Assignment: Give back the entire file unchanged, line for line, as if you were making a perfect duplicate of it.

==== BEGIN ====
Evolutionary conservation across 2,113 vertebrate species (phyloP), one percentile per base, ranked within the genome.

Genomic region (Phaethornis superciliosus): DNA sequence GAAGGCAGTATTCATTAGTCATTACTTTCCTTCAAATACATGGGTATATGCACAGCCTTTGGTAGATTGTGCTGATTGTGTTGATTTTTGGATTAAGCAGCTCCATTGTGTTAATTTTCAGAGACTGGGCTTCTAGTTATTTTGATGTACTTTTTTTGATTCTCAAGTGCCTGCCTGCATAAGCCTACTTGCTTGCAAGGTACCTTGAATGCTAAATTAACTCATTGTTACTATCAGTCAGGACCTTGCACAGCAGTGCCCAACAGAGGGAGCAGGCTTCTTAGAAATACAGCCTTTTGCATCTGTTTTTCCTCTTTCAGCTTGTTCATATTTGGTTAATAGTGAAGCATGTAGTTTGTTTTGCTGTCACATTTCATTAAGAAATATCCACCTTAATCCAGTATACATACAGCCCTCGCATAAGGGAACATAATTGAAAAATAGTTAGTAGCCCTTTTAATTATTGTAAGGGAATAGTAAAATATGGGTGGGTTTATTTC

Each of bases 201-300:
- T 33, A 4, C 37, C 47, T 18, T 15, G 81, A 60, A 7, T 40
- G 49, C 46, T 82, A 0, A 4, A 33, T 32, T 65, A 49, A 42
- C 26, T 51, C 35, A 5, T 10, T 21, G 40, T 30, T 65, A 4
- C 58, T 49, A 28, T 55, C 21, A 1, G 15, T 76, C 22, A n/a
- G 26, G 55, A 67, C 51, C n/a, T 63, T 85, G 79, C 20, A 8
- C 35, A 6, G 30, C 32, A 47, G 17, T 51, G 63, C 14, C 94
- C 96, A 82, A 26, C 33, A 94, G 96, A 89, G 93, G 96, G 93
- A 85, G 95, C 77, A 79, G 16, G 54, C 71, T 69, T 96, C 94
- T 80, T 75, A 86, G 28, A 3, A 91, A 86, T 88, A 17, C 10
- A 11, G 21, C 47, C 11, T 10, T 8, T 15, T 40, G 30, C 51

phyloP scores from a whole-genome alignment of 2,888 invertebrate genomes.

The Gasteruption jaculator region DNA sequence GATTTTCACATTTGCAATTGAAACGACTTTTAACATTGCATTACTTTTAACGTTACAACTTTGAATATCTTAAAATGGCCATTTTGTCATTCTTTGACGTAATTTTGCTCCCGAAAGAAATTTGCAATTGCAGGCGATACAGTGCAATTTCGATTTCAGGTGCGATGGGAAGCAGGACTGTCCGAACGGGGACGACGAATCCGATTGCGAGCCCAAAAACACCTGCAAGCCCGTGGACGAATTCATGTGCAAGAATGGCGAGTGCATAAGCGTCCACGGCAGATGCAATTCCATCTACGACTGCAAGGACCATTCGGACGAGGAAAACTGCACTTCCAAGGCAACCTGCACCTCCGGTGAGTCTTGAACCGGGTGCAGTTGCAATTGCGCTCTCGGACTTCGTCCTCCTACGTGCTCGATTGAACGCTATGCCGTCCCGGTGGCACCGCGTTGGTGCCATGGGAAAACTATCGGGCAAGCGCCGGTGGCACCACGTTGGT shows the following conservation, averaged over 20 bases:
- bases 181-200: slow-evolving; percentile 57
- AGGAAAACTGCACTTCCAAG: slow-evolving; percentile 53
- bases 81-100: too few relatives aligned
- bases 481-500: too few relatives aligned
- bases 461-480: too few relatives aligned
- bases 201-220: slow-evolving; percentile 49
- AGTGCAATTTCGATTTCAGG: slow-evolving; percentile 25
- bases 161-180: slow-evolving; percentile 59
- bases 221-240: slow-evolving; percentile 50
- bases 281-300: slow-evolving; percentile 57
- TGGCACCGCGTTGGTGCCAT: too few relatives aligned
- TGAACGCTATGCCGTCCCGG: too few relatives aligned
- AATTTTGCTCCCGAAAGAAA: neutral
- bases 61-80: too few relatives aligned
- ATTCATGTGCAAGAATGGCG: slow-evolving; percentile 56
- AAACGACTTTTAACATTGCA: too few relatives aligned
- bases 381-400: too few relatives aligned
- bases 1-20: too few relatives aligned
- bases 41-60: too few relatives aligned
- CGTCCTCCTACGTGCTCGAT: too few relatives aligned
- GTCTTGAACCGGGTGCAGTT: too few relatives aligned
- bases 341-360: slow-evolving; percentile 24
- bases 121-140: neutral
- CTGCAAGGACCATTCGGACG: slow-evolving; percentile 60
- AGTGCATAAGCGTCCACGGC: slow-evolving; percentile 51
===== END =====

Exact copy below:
Evolutionary conservation across 2,113 vertebrate species (phyloP), one percentile per base, ranked within the genome.

Genomic region (Phaethornis superciliosus): DNA sequence GAAGGCAGTATTCATTAGTCATTACTTTCCTTCAAATACATGGGTATATGCACAGCCTTTGGTAGATTGTGCTGATTGTGTTGATTTTTGGATTAAGCAGCTCCATTGTGTTAATTTTCAGAGACTGGGCTTCTAGTTATTTTGATGTACTTTTTTTGATTCTCAAGTGCCTGCCTGCATAAGCCTACTTGCTTGCAAGGTACCTTGAATGCTAAATTAACTCATTGTTACTATCAGTCAGGACCTTGCACAGCAGTGCCCAACAGAGGGAGCAGGCTTCTTAGAAATACAGCCTTTTGCATCTGTTTTTCCTCTTTCAGCTTGTTCATATTTGGTTAATAGTGAAGCATGTAGTTTGTTTTGCTGTCACATTTCATTAAGAAATATCCACCTTAATCCAGTATACATACAGCCCTCGCATAAGGGAACATAATTGAAAAATAGTTAGTAGCCCTTTTAATTATTGTAAGGGAATAGTAAAATATGGGTGGGTTTATTTC

Each of bases 201-300:
- T 33, A 4, C 37, C 47, T 18, T 15, G 81, A 60, A 7, T 40
- G 49, C 46, T 82, A 0, A 4, A 33, T 32, T 65, A 49, A 42
- C 26, T 51, C 35, A 5, T 10, T 21, G 40, T 30, T 65, A 4
- C 58, T 49, A 28, T 55, C 21, A 1, G 15, T 76, C 22, A n/a
- G 26, G 55, A 67, C 51, C n/a, T 63, T 85, G 79, C 20, A 8
- C 35, A 6, G 30, C 32, A 47, G 17, T 51, G 63, C 14, C 94
- C 96, A 82, A 26, C 33, A 94, G 96, A 89, G 93, G 96, G 93
- A 85, G 95, C 77, A 79, G 16, G 54, C 71, T 69, T 96, C 94
- T 80, T 75, A 86, G 28, A 3, A 91, A 86, T 88, A 17, C 10
- A 11, G 21, C 47, C 11, T 10, T 8, T 15, T 40, G 30, C 51

phyloP scores from a whole-genome alignment of 2,888 invertebrate genomes.

The Gasteruption jaculator region DNA sequence GATTTTCACATTTGCAATTGAAACGACTTTTAACATTGCATTACTTTTAACGTTACAACTTTGAATATCTTAAAATGGCCATTTTGTCATTCTTTGACGTAATTTTGCTCCCGAAAGAAATTTGCAATTGCAGGCGATACAGTGCAATTTCGATTTCAGGTGCGATGGGAAGCAGGACTGTCCGAACGGGGACGACGAATCCGATTGCGAGCCCAAAAACACCTGCAAGCCCGTGGACGAATTCATGTGCAAGAATGGCGAGTGCATAAGCGTCCACGGCAGATGCAATTCCATCTACGACTGCAAGGACCATTCGGACGAGGAAAACTGCACTTCCAAGGCAACCTGCACCTCCGGTGAGTCTTGAACCGGGTGCAGTTGCAATTGCGCTCTCGGACTTCGTCCTCCTACGTGCTCGATTGAACGCTATGCCGTCCCGGTGGCACCGCGTTGGTGCCATGGGAAAACTATCGGGCAAGCGCCGGTGGCACCACGTTGGT shows the following conservation, averaged over 20 bases:
- bases 181-200: slow-evolving; percentile 57
- AGGAAAACTGCACTTCCAAG: slow-evolving; percentile 53
- bases 81-100: too few relatives aligned
- bases 481-500: too few relatives aligned
- bases 461-480: too few relatives aligned
- bases 201-220: slow-evolving; percentile 49
- AGTGCAATTTCGATTTCAGG: slow-evolving; percentile 25
- bases 161-180: slow-evolving; percentile 59
- bases 221-240: slow-evolving; percentile 50
- bases 281-300: slow-evolving; percentile 57
- TGGCACCGCGTTGGTGCCAT: too few relatives aligned
- TGAACGCTATGCCGTCCCGG: too few relatives aligned
- AATTTTGCTCCCGAAAGAAA: neutral
- bases 61-80: too few relatives aligned
- ATTCATGTGCAAGAATGGCG: slow-evolving; percentile 56
- AAACGACTTTTAACATTGCA: too few relatives aligned
- bases 381-400: too few relatives aligned
- bases 1-20: too few relatives aligned
- bases 41-60: too few relatives aligned
- CGTCCTCCTACGTGCTCGAT: too few relatives aligned
- GTCTTGAACCGGGTGCAGTT: too few relatives aligned
- bases 341-360: slow-evolving; percentile 24
- bases 121-140: neutral
- CTGCAAGGACCATTCGGACG: slow-evolving; percentile 60
- AGTGCATAAGCGTCCACGGC: slow-evolving; percentile 51